Since we’re at the southern end of the lake, it’s also worth mentioning Oreti Village, another lakefront location that forms part of the historic Grace Mission Station. Accommodation here is in a range of apartment sizes, all fully equipped with kitchens and all the mod-cons. Take a meander down the tranquil bush track past the Oreti Waterfall as you make your way down to the lake. Oreti Village is designed for relaxation and the private decks are just the spot to enjoy a good book or a glass of wine.

So what do you feel like doing today? It really depends on your mood and the weather. Perhaps you’d enjoy a charter on the lake, either for fishing or merely relaxing, or the more active can parasail, wakeboard or waterski. Still on the water, there’s the thrill of jetboating along the Waikato River along to Huka Falls, taking in the impressive Aratiatia Rapids.

The Tongariro River is perfectly exciting, wet and wild if you’re after a spot of whitewater rafting, while a more serene kayak will allow you to paddle and drift, taking in the 10m high Maori Rock Carvings that are only accessible by boat. A visit to Huka Prawn Park is an absolute must – your trip just wouldn’t be complete without meeting “Shawn the Prawn”! This is the only prawn fishing park in New Zealand. Try your hand at actually fishing for your prawns. There’s no catch limit, and they’ll even cook whatever you catch for free. Kids will love the experience of feeding the baby prawns, and I just know that every mum and dad will love the dining experience (yes, there are dishes without prawns!).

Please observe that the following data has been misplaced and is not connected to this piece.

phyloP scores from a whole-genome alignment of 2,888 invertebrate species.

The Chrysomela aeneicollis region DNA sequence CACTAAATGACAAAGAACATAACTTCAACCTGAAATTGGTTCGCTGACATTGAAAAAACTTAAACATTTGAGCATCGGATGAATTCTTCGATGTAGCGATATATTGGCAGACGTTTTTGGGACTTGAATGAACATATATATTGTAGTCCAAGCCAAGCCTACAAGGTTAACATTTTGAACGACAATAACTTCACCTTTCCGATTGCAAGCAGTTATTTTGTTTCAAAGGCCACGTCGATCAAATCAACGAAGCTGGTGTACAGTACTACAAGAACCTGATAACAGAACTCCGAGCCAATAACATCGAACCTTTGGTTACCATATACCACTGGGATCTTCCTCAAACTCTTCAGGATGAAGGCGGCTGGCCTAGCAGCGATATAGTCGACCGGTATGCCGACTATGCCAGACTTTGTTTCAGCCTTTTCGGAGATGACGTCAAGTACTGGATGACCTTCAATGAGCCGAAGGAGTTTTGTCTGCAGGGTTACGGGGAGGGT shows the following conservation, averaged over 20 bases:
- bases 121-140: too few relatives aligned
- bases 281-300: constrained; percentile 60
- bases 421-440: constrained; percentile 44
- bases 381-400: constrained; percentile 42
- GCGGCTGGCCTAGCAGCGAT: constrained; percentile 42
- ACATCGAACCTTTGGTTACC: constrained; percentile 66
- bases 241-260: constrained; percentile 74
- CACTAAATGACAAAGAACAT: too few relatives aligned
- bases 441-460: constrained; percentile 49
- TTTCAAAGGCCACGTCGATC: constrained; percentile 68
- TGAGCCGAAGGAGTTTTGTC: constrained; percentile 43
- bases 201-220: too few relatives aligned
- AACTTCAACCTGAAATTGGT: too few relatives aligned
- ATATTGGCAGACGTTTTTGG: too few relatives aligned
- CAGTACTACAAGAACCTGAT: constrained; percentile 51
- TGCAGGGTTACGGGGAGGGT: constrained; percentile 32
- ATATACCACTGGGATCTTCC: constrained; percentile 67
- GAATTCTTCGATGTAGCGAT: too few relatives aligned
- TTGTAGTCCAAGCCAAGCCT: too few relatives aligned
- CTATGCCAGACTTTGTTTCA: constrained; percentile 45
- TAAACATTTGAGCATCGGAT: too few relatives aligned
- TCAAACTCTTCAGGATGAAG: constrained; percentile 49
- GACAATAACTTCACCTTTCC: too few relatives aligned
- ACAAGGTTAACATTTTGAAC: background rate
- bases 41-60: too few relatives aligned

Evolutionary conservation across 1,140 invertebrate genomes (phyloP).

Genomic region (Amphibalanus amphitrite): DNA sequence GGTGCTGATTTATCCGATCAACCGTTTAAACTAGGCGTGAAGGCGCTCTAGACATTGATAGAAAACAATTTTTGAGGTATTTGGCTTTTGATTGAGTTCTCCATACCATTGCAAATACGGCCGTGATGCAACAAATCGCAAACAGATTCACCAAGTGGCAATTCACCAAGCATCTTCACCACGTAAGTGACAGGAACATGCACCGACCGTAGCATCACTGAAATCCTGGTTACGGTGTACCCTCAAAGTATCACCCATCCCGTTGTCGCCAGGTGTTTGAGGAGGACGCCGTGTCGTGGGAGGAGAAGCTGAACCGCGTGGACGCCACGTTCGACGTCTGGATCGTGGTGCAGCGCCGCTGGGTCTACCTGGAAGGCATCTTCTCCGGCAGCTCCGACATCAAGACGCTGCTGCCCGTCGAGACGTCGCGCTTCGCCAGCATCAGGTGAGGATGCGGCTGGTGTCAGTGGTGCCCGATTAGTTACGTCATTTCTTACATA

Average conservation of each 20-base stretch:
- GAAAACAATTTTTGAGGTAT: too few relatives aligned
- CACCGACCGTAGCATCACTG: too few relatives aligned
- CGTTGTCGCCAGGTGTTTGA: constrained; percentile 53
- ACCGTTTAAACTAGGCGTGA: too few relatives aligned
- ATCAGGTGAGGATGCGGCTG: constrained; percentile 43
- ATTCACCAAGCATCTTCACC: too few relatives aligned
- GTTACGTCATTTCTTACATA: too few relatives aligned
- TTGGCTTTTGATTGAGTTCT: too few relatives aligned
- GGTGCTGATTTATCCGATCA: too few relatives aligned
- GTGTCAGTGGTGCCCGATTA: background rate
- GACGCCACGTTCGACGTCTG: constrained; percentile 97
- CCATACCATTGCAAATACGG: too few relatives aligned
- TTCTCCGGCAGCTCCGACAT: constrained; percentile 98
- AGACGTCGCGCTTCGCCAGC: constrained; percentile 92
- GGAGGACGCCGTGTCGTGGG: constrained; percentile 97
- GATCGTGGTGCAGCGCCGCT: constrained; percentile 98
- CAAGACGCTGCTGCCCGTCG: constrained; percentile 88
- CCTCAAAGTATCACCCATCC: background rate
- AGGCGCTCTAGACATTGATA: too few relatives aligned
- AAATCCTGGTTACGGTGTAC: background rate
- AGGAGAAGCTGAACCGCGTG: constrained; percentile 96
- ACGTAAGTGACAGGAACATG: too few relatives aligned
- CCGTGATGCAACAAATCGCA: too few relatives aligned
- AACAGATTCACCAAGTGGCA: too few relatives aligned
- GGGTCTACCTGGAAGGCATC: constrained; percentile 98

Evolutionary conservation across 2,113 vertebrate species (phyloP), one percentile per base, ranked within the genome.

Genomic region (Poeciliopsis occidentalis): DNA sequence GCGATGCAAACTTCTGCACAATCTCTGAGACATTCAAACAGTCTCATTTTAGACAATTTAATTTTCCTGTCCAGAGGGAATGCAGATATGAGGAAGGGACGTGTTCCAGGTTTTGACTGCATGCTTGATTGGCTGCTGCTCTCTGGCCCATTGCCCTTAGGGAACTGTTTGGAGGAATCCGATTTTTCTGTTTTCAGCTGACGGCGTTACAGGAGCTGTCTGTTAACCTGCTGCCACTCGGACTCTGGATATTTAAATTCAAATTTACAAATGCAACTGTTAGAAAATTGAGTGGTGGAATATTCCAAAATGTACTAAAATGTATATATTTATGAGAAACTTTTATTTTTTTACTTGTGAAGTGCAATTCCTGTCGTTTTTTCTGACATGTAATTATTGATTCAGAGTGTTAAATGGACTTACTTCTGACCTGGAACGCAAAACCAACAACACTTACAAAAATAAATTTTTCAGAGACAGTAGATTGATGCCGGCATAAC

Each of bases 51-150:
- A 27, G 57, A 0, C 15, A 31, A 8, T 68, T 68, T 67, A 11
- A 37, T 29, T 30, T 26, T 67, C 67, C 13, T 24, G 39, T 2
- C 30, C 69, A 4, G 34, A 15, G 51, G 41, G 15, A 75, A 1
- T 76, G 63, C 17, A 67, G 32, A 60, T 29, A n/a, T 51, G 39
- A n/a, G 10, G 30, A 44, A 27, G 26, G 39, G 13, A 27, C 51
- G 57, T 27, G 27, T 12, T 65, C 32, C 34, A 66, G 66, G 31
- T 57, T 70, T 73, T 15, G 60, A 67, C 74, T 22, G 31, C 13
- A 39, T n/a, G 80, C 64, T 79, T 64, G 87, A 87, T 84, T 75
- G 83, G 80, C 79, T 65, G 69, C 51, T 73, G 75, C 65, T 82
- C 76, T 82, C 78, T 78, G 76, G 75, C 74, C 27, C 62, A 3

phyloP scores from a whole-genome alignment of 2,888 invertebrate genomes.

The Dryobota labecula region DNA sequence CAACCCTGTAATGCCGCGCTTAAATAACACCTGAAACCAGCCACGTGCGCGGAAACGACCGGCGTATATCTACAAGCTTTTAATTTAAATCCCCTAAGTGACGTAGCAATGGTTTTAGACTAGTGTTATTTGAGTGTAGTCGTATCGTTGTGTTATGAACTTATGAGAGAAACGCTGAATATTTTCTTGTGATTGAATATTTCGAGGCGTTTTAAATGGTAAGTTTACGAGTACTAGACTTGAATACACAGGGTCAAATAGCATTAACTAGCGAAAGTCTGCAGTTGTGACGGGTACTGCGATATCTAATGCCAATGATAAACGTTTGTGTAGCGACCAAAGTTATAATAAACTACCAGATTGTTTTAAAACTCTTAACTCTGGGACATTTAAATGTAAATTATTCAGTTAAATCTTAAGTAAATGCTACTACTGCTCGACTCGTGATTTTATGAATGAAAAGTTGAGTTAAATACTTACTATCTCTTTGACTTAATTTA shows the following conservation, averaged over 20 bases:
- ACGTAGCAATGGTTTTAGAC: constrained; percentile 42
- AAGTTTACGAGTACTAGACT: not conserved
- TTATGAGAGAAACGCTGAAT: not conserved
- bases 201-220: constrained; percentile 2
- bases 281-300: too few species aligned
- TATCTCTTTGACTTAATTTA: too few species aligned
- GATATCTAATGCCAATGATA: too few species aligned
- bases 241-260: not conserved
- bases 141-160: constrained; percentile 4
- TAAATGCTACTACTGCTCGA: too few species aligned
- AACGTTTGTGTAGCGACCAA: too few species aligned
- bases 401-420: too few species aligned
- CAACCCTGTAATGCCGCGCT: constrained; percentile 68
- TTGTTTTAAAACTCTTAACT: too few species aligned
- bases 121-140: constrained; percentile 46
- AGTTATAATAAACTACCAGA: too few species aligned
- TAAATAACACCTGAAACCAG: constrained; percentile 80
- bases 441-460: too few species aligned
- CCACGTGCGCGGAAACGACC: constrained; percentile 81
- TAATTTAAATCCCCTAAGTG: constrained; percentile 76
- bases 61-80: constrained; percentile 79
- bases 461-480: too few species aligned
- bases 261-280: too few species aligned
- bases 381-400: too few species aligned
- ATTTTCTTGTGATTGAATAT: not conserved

One day in particular, it was bucketing with rain, so I headed off to Plateau. Whilst it may look slightly pretentious from the outside, once you’re in the door, you’ll feel that typical Taupo warmth exuding from a funky yet laid back ambiance. I was delighted to see families returning from the lake with their catch of trout proudly in hand, and seeing this trout handed over to the chef to be prepared. So long as your catch is in by 5pm, you’ll enjoy a scrumptious dinner prepared in style. I didn’t have a fish to deliver, so instead enjoyed a melt-in-the-mouth braised beef dish to start, followed by one of the Monteiths Wild Food Challenge dishes – Wild Razorback Boar Ragout with homemade pappardell – absolutely spectacular!

L’Arte Mosaic Café and Gallery is described as a visual and edible feast, and I can vouch for that! Judi’s mosaic pieces line the paths, hide amongst the mature plantings and line the gallery walls and shelves. In the café, all food is prepared fresh on site, the aromas of homemade breads and jams as enticing as I remember from mum’s kitchen! A small Deli ensures you can take some of L’Arté away with you. Art Lovers will discover a dream world of extraordinary dimensions – a place not to be missed!

Unfortunately, I only enjoyed a very brief stay in this magic playground, and there was so much to see and do that I only scratched the surface on my bucket list. However, as Arnie said… I’ll be back!


Where to Stay:

Bayview Wairakei Resort, w: wairakei.co.nz
Millennium Hotel and Resort Manuels Taupo, w: millenniumhotels.co.nz
Oreti Village, w: oretivillage.co.nz
Suncourt Hotel & Conference Centre, w: suncourt.co.nz
Tongariro Lodge, w: tongarirolodge.co.nz

What to do:
Huka Prawn Park, w: prawnpark.co.nz
L’Arte Mosaic Café and Gallery, w: larte.co.nz
Plateau for dining: w: plateautaupo.co.nz
Wairakei Golf Course: w: wairakeigolfcourse.co.nz